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Prime Minister Justin Trudeau and his federal cabinet met privately with six senior ambassadors Wednesday evening as Canada mounts an international campaign to gain global allies in its escalating diplomatic battle with China.

Calling China’s behaviour “a threat to all countries,” Foreign Affairs Minister Chrystia Freeland said Wednesday that she welcomes the support Canada is receiving from its allies as it opposes China’s treatment of three Canadians.

Federal ministers are gathered in Sherbrooke for three days of meetings ahead of Parliament’s return on Jan. 28.

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Tensions between Canada and China have escalated since the Dec. 1 arrest by Canadian police of Huawei Technologies Co. executive Meng Wanzhou, at the request of U.S. authorities. The Globe reported this week that China interrogated detained former Canadian diplomat Michael Kovrig about his past diplomatic work in China, prompting a protest from Ottawa that Beijing is violating the rules of diplomatic immunity. Mr. Kovrig and another Canadian, Michael Spavor, have been detained in apparent retaliation for Ms. Meng’s arrest.

Related: Canadian woman temporarily detained while transiting through Beijing airport

Read more: Canada protests China’s interrogation of Kovrig over past diplomatic work

In recent days, China invited international media to witness a decision to issue a death sentence to Canadian Robert Schellenberg, who had previously been convicted in China of drug trafficking. Ms. Freeland called the death sentence “inhumane” earlier this week.

John McCallum, Canada’s Ambassador to China and a former member of the Trudeau cabinet, was among the six ambassadors invited to brief cabinet. He said Wednesday that Canada is working with its international allies to convince China that its recent behaviour will harm its reputation as a place to invest.

“I think we have to engage the senior Chinese leaders and persuade them that what they’re doing is not good for China’s image in the world, it’s not good for the image of corporate China in the world,” he said "And I think that we have to also work with our U.S. allies. I have a close relation with the U.S. ambassador. So there are many fronts we are working on, but one of the main ones is to persuade China, not necessarily through Canadians, through corporate and government leaders from around the world that this behaviour is not in their interests, also through media.”​

Earlier, Mr. McCallum said he has been in contact with Chinese authorities and that his focus is on the safety of the three Canadians.

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“My first priority by far is to do everything in my capacity to secure the release of the two Michaels as quickly as possible and to help to save the life of Mr. Schellenberg,” he said. “I have spoken to all of their families. I will be speaking tomorrow to Mr. Schellenberg’s father, so I am determined to do what I can and there are various things that we are doing to secure their release and his life, so our work is consumed every day by these priorities.”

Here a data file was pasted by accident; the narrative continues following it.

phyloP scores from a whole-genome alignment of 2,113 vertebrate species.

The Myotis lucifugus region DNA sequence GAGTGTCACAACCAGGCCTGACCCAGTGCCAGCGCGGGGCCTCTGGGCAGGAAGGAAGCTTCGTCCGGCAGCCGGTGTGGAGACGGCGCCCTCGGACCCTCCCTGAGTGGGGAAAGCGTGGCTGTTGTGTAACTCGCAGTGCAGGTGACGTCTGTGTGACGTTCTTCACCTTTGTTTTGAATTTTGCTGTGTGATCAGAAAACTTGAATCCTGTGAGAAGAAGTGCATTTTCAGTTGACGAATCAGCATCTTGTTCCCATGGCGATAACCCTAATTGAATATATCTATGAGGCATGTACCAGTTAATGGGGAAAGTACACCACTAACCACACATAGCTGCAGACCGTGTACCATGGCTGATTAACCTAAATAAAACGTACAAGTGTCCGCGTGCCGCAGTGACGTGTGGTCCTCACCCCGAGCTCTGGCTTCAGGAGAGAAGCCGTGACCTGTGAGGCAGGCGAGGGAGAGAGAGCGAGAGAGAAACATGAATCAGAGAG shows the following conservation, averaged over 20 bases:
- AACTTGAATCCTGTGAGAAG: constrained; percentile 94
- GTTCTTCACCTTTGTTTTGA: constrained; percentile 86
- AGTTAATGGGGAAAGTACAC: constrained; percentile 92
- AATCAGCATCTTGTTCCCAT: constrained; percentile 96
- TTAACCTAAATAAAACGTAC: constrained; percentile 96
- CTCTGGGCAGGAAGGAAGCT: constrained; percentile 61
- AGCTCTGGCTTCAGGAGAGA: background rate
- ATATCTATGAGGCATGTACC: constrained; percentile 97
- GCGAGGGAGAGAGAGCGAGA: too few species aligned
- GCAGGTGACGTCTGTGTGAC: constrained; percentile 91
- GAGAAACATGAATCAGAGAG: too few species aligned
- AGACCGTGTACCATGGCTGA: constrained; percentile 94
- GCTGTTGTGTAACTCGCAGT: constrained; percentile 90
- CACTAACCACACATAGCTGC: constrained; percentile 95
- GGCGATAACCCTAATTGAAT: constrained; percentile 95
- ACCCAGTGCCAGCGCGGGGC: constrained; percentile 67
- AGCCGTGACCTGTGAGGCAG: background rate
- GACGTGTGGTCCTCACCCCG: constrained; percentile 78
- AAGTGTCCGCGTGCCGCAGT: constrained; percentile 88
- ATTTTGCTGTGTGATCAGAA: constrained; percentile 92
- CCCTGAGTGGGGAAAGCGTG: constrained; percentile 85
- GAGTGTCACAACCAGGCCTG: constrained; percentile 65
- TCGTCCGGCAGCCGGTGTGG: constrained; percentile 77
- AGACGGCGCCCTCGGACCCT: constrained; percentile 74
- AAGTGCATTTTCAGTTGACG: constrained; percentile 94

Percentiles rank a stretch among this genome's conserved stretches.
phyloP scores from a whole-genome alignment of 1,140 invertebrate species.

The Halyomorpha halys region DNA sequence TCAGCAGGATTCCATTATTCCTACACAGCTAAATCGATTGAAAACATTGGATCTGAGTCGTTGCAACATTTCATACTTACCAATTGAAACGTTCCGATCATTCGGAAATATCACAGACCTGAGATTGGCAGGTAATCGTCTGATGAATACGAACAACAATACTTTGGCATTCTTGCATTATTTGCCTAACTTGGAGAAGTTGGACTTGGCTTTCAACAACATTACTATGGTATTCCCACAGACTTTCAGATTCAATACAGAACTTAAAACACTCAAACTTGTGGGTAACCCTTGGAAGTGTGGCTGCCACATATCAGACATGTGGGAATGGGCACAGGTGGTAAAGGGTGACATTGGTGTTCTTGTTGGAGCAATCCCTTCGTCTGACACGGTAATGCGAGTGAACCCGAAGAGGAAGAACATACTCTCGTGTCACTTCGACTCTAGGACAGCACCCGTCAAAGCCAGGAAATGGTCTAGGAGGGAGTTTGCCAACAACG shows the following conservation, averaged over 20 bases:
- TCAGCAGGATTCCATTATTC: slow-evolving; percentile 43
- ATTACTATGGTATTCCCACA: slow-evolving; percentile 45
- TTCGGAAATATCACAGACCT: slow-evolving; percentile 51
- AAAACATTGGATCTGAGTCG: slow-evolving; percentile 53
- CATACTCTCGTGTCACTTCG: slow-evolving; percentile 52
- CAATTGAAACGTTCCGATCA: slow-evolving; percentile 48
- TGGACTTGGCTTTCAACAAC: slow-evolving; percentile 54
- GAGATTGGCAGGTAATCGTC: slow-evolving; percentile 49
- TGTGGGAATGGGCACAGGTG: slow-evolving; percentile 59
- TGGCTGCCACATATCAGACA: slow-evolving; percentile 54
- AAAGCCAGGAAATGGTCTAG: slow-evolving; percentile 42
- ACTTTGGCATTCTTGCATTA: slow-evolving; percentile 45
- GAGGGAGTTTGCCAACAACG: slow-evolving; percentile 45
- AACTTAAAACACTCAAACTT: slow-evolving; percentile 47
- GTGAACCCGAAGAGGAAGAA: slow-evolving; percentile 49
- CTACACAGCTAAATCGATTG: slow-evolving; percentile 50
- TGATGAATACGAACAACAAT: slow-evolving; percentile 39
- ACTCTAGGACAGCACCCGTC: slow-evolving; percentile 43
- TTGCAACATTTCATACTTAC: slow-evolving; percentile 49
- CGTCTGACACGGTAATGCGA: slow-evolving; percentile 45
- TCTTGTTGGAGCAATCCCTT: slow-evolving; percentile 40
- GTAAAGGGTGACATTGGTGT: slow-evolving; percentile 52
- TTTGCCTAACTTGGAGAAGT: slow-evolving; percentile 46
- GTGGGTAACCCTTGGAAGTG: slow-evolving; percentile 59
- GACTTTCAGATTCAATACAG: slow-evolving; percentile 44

Ms. Freeland addressed Canada’s strained diplomatic relations earlier in the day Wednesday during a stop in Repentigny, Que.

“This is a difficult moment in our relationship with China,” she told reporters.

Ms. Freeland said Canada is grateful for the support it has received in recent days from Germany, Estonia, France, Latvia, Lithuania, the Netherlands, Britain and the United States.

“Our government has been energetically reaching out to our allies and explaining that the arbitrary detentions of Canadians are not just about Canada. They represent a way of behaving which is a threat to all countries,” she said.

Ms. Freeland said Wednesday she will be raising China’s actions with international political and business leaders next week when she attends the World Economic Forum in Davos, Switzerland.

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“I’d also like to thank all of the Canadian businesses that I’ve been speaking to to get their view of the situation,” she said. “Canada has a deep and long-standing relationship with China. It’s a relationship with many strands and this is a difficult moment. Canada is clear about our principles and our position and we’re also clear that it is a broad and deep relationship.”

In addition to Mr. McCallum, the cabinet met with Marc-André Blanchard, Canada’s Permanent Representative to the United Nations; Janice Charette, Canadian High Commissioner to the United Kingdom; Stéphane Dion, another former member of the Trudeau cabinet who is now Ambassador to Germany and Special Envoy to the European Union; Isabelle Hudon, Canadian Ambassador to France; and David MacNaughton, Canada’s Ambassador to the United States.

Prior to the evening cabinet meeting, Mr. Trudeau spoke at a Liberal Party fundraising event nearby. Anti-pipeline protesters gathered outside the event to oppose the government’s policies on the environment and Indigenous rights. The Prime Minister turned and waved at them as he entered the venue.

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